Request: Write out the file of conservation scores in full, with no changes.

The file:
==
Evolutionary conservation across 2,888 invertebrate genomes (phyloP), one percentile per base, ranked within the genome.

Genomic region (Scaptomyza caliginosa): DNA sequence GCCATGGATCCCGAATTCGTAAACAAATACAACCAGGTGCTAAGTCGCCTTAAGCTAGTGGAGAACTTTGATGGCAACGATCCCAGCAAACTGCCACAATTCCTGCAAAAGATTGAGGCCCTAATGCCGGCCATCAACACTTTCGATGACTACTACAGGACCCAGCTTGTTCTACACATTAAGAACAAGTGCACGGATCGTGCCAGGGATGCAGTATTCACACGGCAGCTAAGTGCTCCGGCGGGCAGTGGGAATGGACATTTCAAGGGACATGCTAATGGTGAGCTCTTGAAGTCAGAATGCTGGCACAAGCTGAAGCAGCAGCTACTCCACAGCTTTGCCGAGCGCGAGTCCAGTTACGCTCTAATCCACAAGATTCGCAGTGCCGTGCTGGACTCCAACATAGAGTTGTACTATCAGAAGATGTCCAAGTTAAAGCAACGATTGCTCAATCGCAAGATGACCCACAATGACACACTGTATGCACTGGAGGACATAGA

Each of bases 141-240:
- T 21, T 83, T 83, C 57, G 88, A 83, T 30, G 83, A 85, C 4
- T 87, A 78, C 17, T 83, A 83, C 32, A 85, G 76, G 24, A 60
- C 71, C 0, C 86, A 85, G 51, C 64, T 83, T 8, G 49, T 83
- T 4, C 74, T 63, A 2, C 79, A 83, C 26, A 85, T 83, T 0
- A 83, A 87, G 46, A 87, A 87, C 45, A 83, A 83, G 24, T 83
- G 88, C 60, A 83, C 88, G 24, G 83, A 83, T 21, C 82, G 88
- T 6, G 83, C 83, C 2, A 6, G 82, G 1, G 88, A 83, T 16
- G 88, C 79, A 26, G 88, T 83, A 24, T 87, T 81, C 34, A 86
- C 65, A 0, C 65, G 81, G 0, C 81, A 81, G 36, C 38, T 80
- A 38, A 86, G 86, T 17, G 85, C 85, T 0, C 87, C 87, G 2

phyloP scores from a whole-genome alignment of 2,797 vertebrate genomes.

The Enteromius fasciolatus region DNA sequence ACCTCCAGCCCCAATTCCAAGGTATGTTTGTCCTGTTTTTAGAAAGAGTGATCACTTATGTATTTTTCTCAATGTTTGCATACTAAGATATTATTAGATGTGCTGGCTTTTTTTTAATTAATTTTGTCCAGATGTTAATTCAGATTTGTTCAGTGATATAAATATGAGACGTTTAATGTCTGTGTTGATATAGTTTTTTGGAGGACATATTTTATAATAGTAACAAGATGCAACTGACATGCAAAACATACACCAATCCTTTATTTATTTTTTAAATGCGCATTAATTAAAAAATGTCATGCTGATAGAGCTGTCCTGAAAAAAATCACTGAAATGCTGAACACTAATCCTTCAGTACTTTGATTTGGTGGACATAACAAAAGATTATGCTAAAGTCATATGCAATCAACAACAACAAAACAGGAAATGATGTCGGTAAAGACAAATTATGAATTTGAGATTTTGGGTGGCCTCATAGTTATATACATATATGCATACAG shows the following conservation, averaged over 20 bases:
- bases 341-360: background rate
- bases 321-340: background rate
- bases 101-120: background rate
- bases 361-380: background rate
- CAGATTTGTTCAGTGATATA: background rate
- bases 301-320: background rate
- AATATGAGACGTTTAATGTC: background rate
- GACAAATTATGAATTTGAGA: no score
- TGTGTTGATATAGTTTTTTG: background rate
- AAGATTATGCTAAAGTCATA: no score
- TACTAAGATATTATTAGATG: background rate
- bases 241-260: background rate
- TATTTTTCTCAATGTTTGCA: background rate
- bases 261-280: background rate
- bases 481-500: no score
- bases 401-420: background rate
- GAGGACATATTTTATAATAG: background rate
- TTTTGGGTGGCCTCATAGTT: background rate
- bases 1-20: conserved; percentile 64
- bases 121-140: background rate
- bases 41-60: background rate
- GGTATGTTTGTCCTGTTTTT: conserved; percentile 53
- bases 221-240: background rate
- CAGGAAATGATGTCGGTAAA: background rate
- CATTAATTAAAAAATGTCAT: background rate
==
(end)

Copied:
Evolutionary conservation across 2,888 invertebrate genomes (phyloP), one percentile per base, ranked within the genome.

Genomic region (Scaptomyza caliginosa): DNA sequence GCCATGGATCCCGAATTCGTAAACAAATACAACCAGGTGCTAAGTCGCCTTAAGCTAGTGGAGAACTTTGATGGCAACGATCCCAGCAAACTGCCACAATTCCTGCAAAAGATTGAGGCCCTAATGCCGGCCATCAACACTTTCGATGACTACTACAGGACCCAGCTTGTTCTACACATTAAGAACAAGTGCACGGATCGTGCCAGGGATGCAGTATTCACACGGCAGCTAAGTGCTCCGGCGGGCAGTGGGAATGGACATTTCAAGGGACATGCTAATGGTGAGCTCTTGAAGTCAGAATGCTGGCACAAGCTGAAGCAGCAGCTACTCCACAGCTTTGCCGAGCGCGAGTCCAGTTACGCTCTAATCCACAAGATTCGCAGTGCCGTGCTGGACTCCAACATAGAGTTGTACTATCAGAAGATGTCCAAGTTAAAGCAACGATTGCTCAATCGCAAGATGACCCACAATGACACACTGTATGCACTGGAGGACATAGA

Each of bases 141-240:
- T 21, T 83, T 83, C 57, G 88, A 83, T 30, G 83, A 85, C 4
- T 87, A 78, C 17, T 83, A 83, C 32, A 85, G 76, G 24, A 60
- C 71, C 0, C 86, A 85, G 51, C 64, T 83, T 8, G 49, T 83
- T 4, C 74, T 63, A 2, C 79, A 83, C 26, A 85, T 83, T 0
- A 83, A 87, G 46, A 87, A 87, C 45, A 83, A 83, G 24, T 83
- G 88, C 60, A 83, C 88, G 24, G 83, A 83, T 21, C 82, G 88
- T 6, G 83, C 83, C 2, A 6, G 82, G 1, G 88, A 83, T 16
- G 88, C 79, A 26, G 88, T 83, A 24, T 87, T 81, C 34, A 86
- C 65, A 0, C 65, G 81, G 0, C 81, A 81, G 36, C 38, T 80
- A 38, A 86, G 86, T 17, G 85, C 85, T 0, C 87, C 87, G 2

phyloP scores from a whole-genome alignment of 2,797 vertebrate genomes.

The Enteromius fasciolatus region DNA sequence ACCTCCAGCCCCAATTCCAAGGTATGTTTGTCCTGTTTTTAGAAAGAGTGATCACTTATGTATTTTTCTCAATGTTTGCATACTAAGATATTATTAGATGTGCTGGCTTTTTTTTAATTAATTTTGTCCAGATGTTAATTCAGATTTGTTCAGTGATATAAATATGAGACGTTTAATGTCTGTGTTGATATAGTTTTTTGGAGGACATATTTTATAATAGTAACAAGATGCAACTGACATGCAAAACATACACCAATCCTTTATTTATTTTTTAAATGCGCATTAATTAAAAAATGTCATGCTGATAGAGCTGTCCTGAAAAAAATCACTGAAATGCTGAACACTAATCCTTCAGTACTTTGATTTGGTGGACATAACAAAAGATTATGCTAAAGTCATATGCAATCAACAACAACAAAACAGGAAATGATGTCGGTAAAGACAAATTATGAATTTGAGATTTTGGGTGGCCTCATAGTTATATACATATATGCATACAG shows the following conservation, averaged over 20 bases:
- bases 341-360: background rate
- bases 321-340: background rate
- bases 101-120: background rate
- bases 361-380: background rate
- CAGATTTGTTCAGTGATATA: background rate
- bases 301-320: background rate
- AATATGAGACGTTTAATGTC: background rate
- GACAAATTATGAATTTGAGA: no score
- TGTGTTGATATAGTTTTTTG: background rate
- AAGATTATGCTAAAGTCATA: no score
- TACTAAGATATTATTAGATG: background rate
- bases 241-260: background rate
- TATTTTTCTCAATGTTTGCA: background rate
- bases 261-280: background rate
- bases 481-500: no score
- bases 401-420: background rate
- GAGGACATATTTTATAATAG: background rate
- TTTTGGGTGGCCTCATAGTT: background rate
- bases 1-20: conserved; percentile 64
- bases 121-140: background rate
- bases 41-60: background rate
- GGTATGTTTGTCCTGTTTTT: conserved; percentile 53
- bases 221-240: background rate
- CAGGAAATGATGTCGGTAAA: background rate
- CATTAATTAAAAAATGTCAT: background rate